I make one-of-a-kind collapsible artist’s books that combine my photography with pop-up paper engineering. Pop-up and flap books originally illustrated ideas about astronomy, fortune telling, navigation, anatomy of the body and other scientific principles. This history prompted me to construct my own books reflecting ideas on how our selves relate to society today.
Growing up (in New Jersey), tired of being Chinese, I peroxided my hair and went through one supersaver bottle of Aquanet Extra Hold a week and tried to alter appearance and my identity. I wondered why other Asian girls were so much more petite, paler-skinned and straight haired. After college graduation, I went to my mother's birthplace in Yunnan Province in Southwest China to teach English. Literally translating as “South of the Clouds,” Yunnan is China’s most southwestern Province, sharing borders with Tibet, Burma, Laos, and Vietnam. With snow-capped mountains to the Northwest, and tropical rainforests to the South, Yunnan is rich in natural resources and has the largest diversity of plant life in China. This diversity extends it its population as well. I taught at the Yunnan Nationalities University in the capital, Kunming. While in Yunnan I discovered that my great-grandfather had not only helped establish the university where I was teaching, but was a member of the powerful black Yi tribe, and governor and general of Yunnan during the transitional years of WWII. I stayed in Yunnan for three years; it was these experiences that helped me find a new sense of pride and identity and encouraged me to pursue a profession as a photographer and artist.
With the help of a Fulbright fellowship, I traveled once again to Yunnan, specifically to photograph for a pop-up book of the twenty-five ethnic minority groups that reside there. 25 of the 55 minority tribes of China reside in Yunnan and comprise less than 9% of the nation’s population, with the Han representing the majority. Many people inside China and most people outside are unaware of this cultural richness. While I am directly unable to help these groups preserve their identity and ways of living, I can use my skills as an artist to spread knowledge and provide just a brief portrait of their existence. As I grow older I start to understand the importance of preserving one’s identity and culture, and the significance of learning one’s roots.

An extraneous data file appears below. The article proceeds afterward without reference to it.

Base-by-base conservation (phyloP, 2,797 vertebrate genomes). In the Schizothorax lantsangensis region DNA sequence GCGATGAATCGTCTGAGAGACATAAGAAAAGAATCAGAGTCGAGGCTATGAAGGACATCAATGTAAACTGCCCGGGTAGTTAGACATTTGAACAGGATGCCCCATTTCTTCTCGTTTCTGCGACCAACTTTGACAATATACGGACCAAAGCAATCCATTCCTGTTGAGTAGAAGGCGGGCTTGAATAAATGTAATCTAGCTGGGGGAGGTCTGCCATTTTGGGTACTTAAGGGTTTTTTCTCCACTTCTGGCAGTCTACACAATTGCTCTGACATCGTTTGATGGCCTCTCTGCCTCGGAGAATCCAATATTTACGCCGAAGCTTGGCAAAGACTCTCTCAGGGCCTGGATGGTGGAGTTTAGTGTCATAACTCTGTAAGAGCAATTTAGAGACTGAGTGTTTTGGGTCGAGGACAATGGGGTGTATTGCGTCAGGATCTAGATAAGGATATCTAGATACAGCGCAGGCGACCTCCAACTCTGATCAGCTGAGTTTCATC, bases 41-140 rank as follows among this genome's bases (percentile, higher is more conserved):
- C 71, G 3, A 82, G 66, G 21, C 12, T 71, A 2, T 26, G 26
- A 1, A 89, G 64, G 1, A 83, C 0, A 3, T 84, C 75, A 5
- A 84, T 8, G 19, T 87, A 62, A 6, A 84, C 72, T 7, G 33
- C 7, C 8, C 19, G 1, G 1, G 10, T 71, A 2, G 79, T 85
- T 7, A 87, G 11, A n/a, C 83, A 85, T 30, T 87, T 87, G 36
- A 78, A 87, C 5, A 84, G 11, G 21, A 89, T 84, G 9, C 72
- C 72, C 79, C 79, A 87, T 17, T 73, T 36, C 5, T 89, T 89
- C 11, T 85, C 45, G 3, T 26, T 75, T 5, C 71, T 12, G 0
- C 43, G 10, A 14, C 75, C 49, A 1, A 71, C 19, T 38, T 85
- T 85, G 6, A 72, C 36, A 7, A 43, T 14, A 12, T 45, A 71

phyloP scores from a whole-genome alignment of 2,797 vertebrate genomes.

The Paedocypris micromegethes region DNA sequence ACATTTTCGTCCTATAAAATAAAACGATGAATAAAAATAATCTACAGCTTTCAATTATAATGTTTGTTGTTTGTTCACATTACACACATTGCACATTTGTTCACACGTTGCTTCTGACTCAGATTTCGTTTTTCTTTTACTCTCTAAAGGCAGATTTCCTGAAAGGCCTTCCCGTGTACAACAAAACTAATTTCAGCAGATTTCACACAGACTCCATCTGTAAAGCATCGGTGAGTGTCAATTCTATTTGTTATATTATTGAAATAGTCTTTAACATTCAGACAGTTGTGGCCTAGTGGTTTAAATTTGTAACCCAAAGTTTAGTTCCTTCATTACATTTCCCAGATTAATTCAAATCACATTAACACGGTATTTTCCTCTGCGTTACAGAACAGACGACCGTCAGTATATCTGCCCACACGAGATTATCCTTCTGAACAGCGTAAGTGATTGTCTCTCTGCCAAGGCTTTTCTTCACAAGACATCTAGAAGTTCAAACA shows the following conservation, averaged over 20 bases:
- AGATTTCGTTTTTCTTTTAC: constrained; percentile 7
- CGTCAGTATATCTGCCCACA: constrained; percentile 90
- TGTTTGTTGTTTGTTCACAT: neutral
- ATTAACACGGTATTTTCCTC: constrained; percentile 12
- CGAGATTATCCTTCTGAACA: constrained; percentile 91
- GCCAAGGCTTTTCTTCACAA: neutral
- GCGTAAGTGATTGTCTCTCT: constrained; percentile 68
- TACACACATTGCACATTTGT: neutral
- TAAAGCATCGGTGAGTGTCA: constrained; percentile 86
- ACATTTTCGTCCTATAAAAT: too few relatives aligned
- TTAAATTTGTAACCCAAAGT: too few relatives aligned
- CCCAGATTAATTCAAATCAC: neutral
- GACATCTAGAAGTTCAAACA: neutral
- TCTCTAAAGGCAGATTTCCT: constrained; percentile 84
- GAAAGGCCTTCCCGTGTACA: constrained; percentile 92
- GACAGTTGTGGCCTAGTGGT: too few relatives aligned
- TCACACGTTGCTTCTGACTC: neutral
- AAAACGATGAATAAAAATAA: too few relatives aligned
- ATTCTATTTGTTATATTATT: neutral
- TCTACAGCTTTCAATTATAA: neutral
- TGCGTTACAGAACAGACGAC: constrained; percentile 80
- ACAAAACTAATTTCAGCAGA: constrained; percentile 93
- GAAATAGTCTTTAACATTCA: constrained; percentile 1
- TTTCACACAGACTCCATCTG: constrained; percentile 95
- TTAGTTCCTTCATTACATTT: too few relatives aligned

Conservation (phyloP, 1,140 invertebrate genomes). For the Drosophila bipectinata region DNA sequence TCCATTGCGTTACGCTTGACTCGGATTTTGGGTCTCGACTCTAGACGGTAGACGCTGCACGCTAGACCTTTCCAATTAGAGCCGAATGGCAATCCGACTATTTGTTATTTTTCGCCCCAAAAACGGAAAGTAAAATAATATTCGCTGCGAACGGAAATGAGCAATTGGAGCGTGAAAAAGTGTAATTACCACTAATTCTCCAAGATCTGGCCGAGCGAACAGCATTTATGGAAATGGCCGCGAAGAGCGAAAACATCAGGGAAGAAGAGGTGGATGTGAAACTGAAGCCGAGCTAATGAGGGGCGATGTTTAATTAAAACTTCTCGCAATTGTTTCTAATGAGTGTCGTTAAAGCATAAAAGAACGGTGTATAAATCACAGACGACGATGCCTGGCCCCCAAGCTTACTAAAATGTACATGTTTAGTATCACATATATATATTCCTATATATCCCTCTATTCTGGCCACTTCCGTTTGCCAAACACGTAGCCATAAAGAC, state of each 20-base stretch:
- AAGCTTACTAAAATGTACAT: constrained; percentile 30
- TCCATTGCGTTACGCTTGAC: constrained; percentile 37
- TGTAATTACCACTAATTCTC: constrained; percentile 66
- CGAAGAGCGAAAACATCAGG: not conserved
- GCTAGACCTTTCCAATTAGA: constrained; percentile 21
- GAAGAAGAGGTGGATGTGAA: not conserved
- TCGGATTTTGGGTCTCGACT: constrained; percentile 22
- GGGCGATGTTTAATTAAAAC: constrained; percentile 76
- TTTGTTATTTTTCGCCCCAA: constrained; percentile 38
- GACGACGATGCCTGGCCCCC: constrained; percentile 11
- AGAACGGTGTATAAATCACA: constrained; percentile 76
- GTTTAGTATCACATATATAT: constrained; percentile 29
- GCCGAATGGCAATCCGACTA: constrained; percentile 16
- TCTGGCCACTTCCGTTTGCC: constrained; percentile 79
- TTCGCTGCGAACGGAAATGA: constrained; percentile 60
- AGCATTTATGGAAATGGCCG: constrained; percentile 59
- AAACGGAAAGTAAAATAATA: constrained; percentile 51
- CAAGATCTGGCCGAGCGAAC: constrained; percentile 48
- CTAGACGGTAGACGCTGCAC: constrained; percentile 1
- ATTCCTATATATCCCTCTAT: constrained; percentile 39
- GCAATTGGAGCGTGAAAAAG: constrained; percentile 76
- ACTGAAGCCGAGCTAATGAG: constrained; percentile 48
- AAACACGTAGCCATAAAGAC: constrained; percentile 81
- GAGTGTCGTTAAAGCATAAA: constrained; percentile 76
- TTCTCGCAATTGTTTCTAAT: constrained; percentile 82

In 2014, with the help of a Leeway Transformation Award and the Swatch Art Peace Hotel residency in Shanghai, I returned to China to extend my project outside of Yunnan Province. For 6 months I traveled between Shanghai and select minority areas in Inner Mongolia, Northwest Xinjiang Province, Hunan, Guangxi, Guizhou and Zhejiang Provinces. I spent this half of the year photographing the minority areas with the goal of making pop-up spreads when I returned back to the US.
My pop-ups are a way for me to speak and inform; the real and implied motion in the pop-ups link to a temporal element and an inevitable corollary is to awe and unsettle. Constructing pop-ups allows me to combine intuitive design and technical acuity with my love of traveling as I try to understand the world around me. With pop-up books I want to eliminate the boundaries between people, book, installation, photography, craft, sculpture....